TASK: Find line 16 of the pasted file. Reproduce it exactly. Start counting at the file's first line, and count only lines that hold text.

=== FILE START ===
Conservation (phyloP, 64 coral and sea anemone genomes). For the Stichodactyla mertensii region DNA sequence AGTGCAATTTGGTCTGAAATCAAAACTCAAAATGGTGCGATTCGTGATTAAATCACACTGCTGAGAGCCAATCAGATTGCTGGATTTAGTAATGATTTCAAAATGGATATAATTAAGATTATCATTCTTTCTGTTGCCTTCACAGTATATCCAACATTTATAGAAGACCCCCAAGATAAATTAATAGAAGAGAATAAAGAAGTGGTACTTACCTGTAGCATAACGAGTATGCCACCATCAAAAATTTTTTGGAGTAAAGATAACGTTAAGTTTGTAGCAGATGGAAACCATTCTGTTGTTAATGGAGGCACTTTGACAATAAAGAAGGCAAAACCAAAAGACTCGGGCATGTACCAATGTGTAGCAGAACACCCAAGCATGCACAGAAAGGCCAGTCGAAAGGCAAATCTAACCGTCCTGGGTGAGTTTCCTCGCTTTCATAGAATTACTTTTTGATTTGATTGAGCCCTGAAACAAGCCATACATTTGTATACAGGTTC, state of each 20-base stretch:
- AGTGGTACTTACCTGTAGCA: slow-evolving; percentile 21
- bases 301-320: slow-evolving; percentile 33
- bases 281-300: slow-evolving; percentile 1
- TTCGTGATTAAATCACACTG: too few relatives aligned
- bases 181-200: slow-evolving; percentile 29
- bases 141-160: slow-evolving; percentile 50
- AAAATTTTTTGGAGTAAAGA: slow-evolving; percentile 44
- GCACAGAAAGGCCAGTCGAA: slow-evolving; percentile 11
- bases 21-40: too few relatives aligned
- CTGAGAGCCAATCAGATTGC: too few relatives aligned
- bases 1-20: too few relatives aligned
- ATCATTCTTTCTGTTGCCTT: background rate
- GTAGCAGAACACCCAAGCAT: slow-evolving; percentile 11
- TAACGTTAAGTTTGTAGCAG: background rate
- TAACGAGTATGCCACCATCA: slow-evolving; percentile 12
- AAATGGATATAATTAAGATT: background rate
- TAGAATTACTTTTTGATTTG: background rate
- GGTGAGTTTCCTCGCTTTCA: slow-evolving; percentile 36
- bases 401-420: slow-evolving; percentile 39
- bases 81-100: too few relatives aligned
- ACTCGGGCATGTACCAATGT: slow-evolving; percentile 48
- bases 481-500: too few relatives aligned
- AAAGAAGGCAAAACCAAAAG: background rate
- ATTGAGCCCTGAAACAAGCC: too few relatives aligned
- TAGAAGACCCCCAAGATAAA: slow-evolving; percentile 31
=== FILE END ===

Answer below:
- TAACGAGTATGCCACCATCA: slow-evolving; percentile 12